Municipal sewage waste (MSW) treatment is one of the most discussed in various forums but there is hardly any work done in that space in India, while in other countries like Singapore they are recovering water from sewage water and reusing water for various purposes. What kinds of opportunities exist in this space in a country like ours?
Municipal sewage waste treatment market is huge in our country. It may be difficult to give particular numbers as far as sewage waste generation is concerned, but as per our internal estimates, only ten percent of waste in rural areas and thirty percent of waste in urban areas is treated.

Singapore is another great example which is highly water stressed but they have chalked a clear cut road map to secure water supplies and have built the infrastructure to support the demand for the next 100 years. There, they have been blending treated sewage water with fresh water which they call New Water, but in India we have a mind-set and so this approach may not work in our country. Such steps can reduce the use of fresh water by almost 60-70 per cent and simultaneously reduce the stress on fresh water resources.

Ganga Rejuvenation is just one example of sewage treatment before it is discharged into the river. The plan was chalked out almost 25 years back and partly implemented. But the river has remained polluted because of underdesign of plants and improper operation and maintenance.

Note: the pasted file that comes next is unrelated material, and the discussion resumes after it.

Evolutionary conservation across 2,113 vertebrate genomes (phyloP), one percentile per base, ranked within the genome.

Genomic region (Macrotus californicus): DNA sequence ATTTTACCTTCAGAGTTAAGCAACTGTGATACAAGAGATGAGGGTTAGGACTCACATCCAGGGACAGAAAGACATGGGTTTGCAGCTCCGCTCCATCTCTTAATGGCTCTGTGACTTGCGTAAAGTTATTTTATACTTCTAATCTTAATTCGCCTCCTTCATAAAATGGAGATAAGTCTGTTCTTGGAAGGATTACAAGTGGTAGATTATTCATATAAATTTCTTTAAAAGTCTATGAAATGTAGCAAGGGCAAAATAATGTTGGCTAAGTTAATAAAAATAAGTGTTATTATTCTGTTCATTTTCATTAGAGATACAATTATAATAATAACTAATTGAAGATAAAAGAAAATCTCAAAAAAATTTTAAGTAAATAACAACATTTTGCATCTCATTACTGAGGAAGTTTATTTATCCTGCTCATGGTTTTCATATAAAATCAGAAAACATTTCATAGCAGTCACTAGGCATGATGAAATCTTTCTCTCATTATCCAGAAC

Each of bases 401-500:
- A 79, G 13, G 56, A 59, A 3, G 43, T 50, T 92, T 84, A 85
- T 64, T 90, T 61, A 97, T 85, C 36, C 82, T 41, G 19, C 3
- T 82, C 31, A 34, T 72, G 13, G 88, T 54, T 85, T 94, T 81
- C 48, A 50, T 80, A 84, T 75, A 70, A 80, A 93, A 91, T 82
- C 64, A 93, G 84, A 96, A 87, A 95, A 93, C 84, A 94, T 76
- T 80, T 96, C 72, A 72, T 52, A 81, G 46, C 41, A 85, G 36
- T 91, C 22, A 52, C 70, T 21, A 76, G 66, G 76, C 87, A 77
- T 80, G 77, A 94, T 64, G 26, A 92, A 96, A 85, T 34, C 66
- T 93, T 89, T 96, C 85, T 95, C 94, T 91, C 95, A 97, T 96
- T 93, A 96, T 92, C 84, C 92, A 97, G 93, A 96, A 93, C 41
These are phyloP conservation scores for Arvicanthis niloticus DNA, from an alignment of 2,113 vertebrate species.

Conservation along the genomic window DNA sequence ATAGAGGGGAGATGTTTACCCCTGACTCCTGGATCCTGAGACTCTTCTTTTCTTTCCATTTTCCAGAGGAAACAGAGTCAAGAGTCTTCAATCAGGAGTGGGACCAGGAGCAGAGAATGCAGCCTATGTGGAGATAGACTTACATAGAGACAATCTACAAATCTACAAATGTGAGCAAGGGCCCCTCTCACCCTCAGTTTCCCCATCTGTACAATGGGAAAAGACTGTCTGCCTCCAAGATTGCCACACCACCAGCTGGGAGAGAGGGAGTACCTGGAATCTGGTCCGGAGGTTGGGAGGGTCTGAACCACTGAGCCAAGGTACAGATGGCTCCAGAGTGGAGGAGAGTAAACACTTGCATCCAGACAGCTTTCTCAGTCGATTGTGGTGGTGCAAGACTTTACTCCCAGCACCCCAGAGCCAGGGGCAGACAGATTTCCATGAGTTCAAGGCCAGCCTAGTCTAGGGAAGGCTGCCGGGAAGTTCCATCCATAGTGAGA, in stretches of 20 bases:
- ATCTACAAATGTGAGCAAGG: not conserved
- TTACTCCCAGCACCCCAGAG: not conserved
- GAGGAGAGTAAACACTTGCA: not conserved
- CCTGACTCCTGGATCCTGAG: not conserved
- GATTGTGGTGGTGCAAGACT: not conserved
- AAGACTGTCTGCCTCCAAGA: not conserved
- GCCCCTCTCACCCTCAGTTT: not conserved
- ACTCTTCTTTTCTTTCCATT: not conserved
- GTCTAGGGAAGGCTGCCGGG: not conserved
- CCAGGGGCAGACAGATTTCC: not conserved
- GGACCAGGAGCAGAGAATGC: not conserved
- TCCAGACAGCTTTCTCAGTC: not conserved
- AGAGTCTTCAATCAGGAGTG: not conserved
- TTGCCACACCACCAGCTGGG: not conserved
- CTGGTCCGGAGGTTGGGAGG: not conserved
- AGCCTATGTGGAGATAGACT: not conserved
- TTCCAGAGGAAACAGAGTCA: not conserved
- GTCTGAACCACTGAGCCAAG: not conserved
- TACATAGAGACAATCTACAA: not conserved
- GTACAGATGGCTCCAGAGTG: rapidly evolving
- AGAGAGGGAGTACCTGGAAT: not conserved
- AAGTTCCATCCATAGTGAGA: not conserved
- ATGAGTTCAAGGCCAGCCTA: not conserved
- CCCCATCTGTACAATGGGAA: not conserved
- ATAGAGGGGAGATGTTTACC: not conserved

What are the critical deciding factors for success of projects in this space?
These projects entail huge investments and require proper operation and maintenance post implementation. Type of waste and the plant load are critical factors at the design stage which requires the segregation of municipal waste from industrial waste before the waste enters the recycling and recovery units. Urban planners are taking care of these issues now but in many old cities, where small cottage industries are present, harmful chemicals are discharged into the common municipal stream that upsets the sewage treatment programme. One such example is Dharavi in Mumbai, home to many leather processing and manufacturing units.